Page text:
by Joseph Palestina
Editing is undeniably one of the most crucial elements of the filmmaking process, if not the most important. In front of a focused and eager audience at the Montclair Film Festival, film editors Sam Pollard (Mo Better Blues, Clockers) and Lewis Erksine (Freedom Riders, The Murder of Emmett Till) were able to walk us through their journey in the world of editing, and what a remarkable journey it’s been.
Erskine’s passion dates back to his young career as a recording studio engineer in Greenwich Village. Regarding his first informal experience with editing he recalls, “The musicians were in the studio having some sort of problem. I was standing in a spot between them and the equipment. Whatever they were creating; I was going to get it onto the sixteen track recording machine.” Erskine moved to floor director for a television station, doing split edits for that station as well, which led him directly to the world of documentary film editing where he is now one the most well respected and sought after documentary film editors.
Sam Pollard remembers being enamored with such films as King Kong and Citizen Kane. “Citizen Kane I loved. I loved the structure, the visuals, the cinematography, the editing, and sound effects. That film immediately stayed in my subconscious.” At 22, Pollard was in a film and television workshop at the public television station WNET. It was there he experienced his first editing job, putting together a short about Lincoln Center, and the rest as they say….is history.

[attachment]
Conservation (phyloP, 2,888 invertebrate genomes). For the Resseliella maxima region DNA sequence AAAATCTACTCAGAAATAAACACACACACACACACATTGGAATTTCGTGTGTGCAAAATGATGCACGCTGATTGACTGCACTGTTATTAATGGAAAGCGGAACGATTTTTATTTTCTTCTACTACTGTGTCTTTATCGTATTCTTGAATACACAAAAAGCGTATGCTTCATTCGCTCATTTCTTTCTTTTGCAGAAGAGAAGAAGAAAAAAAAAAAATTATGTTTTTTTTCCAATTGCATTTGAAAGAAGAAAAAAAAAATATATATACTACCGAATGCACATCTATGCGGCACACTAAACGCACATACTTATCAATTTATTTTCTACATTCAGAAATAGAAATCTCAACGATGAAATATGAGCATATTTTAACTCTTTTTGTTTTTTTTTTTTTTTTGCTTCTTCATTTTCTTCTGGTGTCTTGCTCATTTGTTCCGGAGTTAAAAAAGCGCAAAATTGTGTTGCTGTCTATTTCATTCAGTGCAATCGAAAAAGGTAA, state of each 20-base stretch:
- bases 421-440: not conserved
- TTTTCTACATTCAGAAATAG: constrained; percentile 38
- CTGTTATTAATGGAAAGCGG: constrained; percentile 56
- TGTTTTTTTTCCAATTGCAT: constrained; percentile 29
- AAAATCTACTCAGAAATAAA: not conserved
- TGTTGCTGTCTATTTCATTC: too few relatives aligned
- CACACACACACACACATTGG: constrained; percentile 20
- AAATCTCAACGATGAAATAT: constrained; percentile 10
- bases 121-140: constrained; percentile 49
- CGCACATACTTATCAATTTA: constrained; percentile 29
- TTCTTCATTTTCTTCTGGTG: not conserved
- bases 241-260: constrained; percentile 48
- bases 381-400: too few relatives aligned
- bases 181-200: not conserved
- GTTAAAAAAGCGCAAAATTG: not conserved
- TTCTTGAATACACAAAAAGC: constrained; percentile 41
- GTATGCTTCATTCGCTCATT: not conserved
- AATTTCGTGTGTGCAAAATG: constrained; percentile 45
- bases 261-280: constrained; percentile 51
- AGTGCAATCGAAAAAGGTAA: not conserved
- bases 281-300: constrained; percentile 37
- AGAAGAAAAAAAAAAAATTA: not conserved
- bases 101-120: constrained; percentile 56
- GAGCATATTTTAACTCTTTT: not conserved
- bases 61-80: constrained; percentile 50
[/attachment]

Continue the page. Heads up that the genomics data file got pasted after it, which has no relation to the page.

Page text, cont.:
These masters of the splice have amassed a body of work that is nothing short of exceptional. They both discussed the varying degree of collaboration between filmmaker and editor, the process of editing from assembling the footage to successfully telling the story of the film. They discussed the challenges in acclimating to the producer and director’s vision, the stress that can arise in time constraints and the potential problems in scoring a film too early. Both Pollard and Erskine love the technology that is now so critical in the editing process, i.e. Avid, Final Cut, and agree it makes their job a bit more convenient. The passion they have for the art of editing resonated through the audience. This was one of the more informative and genuine Q&As I’ve ever attended within the arena of film and music. From Jungle Fever to When the Levee Breaks to the Jazz Series and What Can We Do About Violence these gents are only getting better with age, working non-stop, editing important films and documentaries, and tending to every detail in the intricate and powerful world of film. They are undoubtedly the wizards behind the curtain!
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